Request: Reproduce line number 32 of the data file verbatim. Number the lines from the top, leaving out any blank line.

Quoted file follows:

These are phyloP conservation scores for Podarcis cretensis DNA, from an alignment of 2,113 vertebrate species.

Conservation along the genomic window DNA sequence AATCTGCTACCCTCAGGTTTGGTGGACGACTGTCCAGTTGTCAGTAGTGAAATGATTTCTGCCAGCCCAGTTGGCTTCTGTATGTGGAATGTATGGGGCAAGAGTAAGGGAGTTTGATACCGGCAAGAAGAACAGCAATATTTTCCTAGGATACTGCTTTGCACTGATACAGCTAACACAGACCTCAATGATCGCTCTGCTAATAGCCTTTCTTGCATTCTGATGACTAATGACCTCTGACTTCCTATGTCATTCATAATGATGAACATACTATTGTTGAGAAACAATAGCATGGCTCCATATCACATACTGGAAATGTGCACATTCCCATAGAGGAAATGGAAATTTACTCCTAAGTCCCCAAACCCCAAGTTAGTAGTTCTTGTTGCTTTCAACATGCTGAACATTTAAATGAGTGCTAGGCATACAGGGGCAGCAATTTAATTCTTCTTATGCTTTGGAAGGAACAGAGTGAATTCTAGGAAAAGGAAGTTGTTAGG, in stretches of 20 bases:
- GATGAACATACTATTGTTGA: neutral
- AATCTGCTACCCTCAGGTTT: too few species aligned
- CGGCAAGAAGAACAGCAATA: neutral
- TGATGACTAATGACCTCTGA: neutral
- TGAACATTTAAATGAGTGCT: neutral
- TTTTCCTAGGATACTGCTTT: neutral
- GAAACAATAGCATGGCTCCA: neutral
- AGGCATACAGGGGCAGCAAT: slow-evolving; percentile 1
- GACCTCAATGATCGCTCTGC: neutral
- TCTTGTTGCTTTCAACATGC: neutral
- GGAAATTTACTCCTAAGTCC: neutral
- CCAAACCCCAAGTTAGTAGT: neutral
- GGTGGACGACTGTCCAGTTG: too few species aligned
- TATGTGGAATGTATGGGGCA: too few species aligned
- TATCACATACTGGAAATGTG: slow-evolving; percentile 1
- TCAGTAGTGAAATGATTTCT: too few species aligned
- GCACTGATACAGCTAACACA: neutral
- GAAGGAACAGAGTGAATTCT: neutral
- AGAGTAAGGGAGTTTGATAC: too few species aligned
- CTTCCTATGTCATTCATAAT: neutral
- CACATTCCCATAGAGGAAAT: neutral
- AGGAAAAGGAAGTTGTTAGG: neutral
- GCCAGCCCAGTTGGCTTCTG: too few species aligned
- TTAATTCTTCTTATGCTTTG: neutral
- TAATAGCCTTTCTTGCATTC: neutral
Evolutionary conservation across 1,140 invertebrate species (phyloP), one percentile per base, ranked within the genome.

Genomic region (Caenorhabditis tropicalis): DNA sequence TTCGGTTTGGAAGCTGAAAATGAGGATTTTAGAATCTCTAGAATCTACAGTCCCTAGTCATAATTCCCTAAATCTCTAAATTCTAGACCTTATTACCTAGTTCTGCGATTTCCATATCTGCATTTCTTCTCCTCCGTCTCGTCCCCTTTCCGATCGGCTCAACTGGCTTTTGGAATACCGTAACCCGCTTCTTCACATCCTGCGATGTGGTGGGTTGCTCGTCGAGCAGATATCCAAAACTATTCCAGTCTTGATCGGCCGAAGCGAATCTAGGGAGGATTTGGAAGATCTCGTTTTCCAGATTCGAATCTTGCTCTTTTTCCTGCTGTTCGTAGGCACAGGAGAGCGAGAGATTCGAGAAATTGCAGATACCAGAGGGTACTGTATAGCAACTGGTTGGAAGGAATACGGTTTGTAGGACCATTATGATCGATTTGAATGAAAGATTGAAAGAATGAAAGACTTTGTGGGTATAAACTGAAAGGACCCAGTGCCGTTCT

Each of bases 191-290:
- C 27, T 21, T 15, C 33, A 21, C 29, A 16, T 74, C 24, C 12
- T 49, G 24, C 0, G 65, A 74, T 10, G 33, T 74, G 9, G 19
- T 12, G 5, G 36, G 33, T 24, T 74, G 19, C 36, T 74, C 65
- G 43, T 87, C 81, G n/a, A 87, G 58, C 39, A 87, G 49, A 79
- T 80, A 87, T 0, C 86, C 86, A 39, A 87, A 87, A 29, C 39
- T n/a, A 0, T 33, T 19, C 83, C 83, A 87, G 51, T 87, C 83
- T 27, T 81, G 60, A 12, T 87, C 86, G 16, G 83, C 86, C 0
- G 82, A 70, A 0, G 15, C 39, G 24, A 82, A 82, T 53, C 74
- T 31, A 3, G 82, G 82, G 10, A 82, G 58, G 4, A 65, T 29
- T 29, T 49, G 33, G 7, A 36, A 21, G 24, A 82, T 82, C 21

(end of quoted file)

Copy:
- T 49, G 24, C 0, G 65, A 74, T 10, G 33, T 74, G 9, G 19